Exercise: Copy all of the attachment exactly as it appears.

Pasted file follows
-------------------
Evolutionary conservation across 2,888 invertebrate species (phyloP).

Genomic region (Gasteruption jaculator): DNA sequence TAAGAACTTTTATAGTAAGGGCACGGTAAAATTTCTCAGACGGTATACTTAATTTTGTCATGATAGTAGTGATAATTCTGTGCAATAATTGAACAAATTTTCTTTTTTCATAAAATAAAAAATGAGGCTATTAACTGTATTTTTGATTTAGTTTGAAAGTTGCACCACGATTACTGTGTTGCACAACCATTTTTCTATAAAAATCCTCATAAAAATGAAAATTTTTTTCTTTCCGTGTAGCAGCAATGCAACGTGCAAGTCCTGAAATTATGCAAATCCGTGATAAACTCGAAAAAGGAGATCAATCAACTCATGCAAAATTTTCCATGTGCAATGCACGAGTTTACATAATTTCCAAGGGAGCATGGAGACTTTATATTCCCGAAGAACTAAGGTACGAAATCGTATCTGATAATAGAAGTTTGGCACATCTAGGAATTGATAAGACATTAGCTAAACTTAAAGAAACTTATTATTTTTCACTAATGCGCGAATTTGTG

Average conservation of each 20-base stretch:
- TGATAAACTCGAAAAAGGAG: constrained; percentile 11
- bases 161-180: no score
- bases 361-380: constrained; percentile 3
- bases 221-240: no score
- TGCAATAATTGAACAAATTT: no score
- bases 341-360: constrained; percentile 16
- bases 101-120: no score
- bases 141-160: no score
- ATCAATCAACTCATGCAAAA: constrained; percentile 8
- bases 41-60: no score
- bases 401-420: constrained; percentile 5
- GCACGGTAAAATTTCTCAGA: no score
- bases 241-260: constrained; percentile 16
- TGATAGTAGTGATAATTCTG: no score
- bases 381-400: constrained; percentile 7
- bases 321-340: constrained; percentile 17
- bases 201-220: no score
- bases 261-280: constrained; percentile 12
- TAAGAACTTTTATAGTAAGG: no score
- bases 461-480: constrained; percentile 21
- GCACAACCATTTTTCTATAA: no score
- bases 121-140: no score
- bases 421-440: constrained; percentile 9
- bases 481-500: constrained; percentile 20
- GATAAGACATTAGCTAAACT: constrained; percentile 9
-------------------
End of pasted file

Evolutionary conservation across 2,888 invertebrate species (phyloP).

Genomic region (Gasteruption jaculator): DNA sequence TAAGAACTTTTATAGTAAGGGCACGGTAAAATTTCTCAGACGGTATACTTAATTTTGTCATGATAGTAGTGATAATTCTGTGCAATAATTGAACAAATTTTCTTTTTTCATAAAATAAAAAATGAGGCTATTAACTGTATTTTTGATTTAGTTTGAAAGTTGCACCACGATTACTGTGTTGCACAACCATTTTTCTATAAAAATCCTCATAAAAATGAAAATTTTTTTCTTTCCGTGTAGCAGCAATGCAACGTGCAAGTCCTGAAATTATGCAAATCCGTGATAAACTCGAAAAAGGAGATCAATCAACTCATGCAAAATTTTCCATGTGCAATGCACGAGTTTACATAATTTCCAAGGGAGCATGGAGACTTTATATTCCCGAAGAACTAAGGTACGAAATCGTATCTGATAATAGAAGTTTGGCACATCTAGGAATTGATAAGACATTAGCTAAACTTAAAGAAACTTATTATTTTTCACTAATGCGCGAATTTGTG

Average conservation of each 20-base stretch:
- TGATAAACTCGAAAAAGGAG: constrained; percentile 11
- bases 161-180: no score
- bases 361-380: constrained; percentile 3
- bases 221-240: no score
- TGCAATAATTGAACAAATTT: no score
- bases 341-360: constrained; percentile 16
- bases 101-120: no score
- bases 141-160: no score
- ATCAATCAACTCATGCAAAA: constrained; percentile 8
- bases 41-60: no score
- bases 401-420: constrained; percentile 5
- GCACGGTAAAATTTCTCAGA: no score
- bases 241-260: constrained; percentile 16
- TGATAGTAGTGATAATTCTG: no score
- bases 381-400: constrained; percentile 7
- bases 321-340: constrained; percentile 17
- bases 201-220: no score
- bases 261-280: constrained; percentile 12
- TAAGAACTTTTATAGTAAGG: no score
- bases 461-480: constrained; percentile 21
- GCACAACCATTTTTCTATAA: no score
- bases 121-140: no score
- bases 421-440: constrained; percentile 9
- bases 481-500: constrained; percentile 20
- GATAAGACATTAGCTAAACT: constrained; percentile 9